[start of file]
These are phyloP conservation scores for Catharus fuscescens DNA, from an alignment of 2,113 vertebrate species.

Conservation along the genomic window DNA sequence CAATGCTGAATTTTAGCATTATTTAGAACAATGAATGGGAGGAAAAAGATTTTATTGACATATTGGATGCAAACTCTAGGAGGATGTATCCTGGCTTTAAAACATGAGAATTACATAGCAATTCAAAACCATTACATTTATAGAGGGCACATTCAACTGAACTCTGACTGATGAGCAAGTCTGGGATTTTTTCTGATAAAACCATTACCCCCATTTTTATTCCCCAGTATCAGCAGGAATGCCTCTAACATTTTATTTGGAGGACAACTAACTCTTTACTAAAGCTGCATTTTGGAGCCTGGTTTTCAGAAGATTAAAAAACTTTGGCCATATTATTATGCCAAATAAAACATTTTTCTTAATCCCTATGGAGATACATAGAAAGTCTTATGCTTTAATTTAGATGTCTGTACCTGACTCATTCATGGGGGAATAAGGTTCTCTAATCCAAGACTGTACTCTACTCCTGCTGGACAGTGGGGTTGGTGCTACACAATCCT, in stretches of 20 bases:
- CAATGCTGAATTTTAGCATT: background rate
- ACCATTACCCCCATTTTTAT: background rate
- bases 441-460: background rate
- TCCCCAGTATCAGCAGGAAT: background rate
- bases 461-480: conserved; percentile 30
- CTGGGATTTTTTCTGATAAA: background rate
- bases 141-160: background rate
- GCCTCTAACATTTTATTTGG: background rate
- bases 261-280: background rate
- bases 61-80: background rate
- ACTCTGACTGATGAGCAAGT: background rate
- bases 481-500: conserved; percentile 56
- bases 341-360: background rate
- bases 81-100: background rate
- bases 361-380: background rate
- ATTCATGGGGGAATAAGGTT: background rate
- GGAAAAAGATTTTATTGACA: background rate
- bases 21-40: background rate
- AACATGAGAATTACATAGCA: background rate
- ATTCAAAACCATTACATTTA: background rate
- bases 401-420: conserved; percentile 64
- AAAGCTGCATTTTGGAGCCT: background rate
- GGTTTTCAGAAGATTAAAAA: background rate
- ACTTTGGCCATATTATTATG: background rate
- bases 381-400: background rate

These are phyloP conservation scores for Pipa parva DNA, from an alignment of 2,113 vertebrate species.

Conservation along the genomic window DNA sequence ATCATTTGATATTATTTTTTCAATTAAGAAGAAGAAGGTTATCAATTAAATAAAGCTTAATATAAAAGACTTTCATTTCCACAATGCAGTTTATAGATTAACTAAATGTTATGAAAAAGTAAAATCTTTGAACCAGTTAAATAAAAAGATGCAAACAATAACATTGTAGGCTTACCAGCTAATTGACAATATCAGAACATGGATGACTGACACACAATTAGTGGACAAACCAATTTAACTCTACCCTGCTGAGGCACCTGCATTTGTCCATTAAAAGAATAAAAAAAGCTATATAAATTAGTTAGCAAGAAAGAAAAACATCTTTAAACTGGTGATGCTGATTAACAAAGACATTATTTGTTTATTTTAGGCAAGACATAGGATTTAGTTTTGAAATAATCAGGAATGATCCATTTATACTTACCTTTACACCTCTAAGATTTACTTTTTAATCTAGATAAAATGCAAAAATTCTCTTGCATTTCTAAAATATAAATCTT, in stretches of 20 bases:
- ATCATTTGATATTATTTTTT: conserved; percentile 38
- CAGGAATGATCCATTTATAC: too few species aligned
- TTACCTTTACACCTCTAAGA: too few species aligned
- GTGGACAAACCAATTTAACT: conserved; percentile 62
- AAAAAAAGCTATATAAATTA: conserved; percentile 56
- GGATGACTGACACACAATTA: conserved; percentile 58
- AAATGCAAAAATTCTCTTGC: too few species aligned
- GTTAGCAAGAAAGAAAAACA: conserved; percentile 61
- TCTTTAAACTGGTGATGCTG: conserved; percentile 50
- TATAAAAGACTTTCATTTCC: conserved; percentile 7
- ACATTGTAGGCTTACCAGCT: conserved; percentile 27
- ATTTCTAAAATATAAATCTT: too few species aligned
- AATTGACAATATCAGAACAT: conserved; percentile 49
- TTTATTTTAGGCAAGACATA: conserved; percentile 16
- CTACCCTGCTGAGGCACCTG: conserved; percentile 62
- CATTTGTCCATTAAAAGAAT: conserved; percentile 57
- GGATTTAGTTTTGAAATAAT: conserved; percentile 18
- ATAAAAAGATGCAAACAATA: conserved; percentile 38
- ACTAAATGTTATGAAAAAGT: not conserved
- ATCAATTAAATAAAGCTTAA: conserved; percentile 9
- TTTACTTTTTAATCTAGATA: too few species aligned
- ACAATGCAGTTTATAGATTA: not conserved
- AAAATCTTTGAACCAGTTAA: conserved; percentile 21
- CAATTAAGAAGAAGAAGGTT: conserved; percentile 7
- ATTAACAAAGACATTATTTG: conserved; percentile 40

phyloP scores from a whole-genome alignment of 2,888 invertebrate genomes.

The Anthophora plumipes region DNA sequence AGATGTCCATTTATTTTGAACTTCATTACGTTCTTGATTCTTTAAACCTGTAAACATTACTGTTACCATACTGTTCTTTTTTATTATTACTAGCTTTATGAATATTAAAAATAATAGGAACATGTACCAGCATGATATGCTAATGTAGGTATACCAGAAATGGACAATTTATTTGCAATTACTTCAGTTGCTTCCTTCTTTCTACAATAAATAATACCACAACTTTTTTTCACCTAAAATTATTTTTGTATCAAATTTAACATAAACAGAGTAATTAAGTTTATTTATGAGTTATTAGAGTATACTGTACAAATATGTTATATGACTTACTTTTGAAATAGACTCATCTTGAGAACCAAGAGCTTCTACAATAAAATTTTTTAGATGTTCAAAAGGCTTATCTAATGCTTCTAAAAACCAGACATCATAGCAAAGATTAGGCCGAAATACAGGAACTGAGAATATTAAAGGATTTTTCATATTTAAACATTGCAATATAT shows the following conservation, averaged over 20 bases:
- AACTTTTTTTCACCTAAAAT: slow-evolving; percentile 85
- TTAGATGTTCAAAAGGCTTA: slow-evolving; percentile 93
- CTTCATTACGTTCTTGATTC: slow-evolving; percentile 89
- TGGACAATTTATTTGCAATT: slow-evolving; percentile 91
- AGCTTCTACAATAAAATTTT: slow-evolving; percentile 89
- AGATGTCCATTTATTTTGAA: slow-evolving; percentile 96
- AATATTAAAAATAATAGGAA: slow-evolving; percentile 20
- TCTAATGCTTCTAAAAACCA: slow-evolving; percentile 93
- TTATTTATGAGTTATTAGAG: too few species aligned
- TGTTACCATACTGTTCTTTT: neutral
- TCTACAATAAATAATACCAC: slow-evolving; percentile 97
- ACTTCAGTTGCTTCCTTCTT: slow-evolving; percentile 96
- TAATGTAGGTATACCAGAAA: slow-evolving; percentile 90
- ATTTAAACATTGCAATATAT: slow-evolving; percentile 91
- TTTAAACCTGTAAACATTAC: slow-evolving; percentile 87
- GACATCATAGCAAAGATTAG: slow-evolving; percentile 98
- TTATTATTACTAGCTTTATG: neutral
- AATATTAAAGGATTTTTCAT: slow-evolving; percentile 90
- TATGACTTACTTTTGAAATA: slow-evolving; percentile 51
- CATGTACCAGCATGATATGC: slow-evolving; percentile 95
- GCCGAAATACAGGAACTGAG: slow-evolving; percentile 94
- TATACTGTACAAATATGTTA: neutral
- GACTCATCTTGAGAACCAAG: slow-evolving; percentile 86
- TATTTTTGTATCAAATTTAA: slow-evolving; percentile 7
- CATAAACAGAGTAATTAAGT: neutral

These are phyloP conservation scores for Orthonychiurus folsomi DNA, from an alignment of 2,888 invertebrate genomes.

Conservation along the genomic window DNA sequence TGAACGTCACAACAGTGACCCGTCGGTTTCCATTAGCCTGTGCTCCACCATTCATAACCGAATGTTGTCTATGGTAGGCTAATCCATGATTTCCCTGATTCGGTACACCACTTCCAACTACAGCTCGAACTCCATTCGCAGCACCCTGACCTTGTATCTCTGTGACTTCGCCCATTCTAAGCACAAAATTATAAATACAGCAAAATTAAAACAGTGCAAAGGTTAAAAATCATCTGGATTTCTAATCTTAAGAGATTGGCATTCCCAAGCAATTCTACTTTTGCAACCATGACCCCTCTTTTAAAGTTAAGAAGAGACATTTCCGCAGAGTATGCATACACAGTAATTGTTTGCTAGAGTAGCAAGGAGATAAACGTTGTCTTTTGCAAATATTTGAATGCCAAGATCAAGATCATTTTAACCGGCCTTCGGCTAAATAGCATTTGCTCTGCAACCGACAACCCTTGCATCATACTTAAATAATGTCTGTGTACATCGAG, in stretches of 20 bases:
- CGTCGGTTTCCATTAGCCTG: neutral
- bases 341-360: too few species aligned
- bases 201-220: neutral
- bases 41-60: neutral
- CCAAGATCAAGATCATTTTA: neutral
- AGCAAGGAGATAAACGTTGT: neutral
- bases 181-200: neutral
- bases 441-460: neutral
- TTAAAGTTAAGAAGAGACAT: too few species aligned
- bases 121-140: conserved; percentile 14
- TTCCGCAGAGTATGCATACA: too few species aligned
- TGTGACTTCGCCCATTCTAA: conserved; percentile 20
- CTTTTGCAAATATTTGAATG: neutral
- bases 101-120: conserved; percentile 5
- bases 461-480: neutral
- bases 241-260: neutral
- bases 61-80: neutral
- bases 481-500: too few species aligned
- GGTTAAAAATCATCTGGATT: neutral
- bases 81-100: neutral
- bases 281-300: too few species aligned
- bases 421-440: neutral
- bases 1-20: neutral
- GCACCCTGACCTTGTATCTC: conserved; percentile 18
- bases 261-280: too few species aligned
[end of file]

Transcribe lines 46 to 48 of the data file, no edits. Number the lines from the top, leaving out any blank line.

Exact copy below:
- GGATTTAGTTTTGAAATAAT: conserved; percentile 18
- ATAAAAAGATGCAAACAATA: conserved; percentile 38
- ACTAAATGTTATGAAAAAGT: not conserved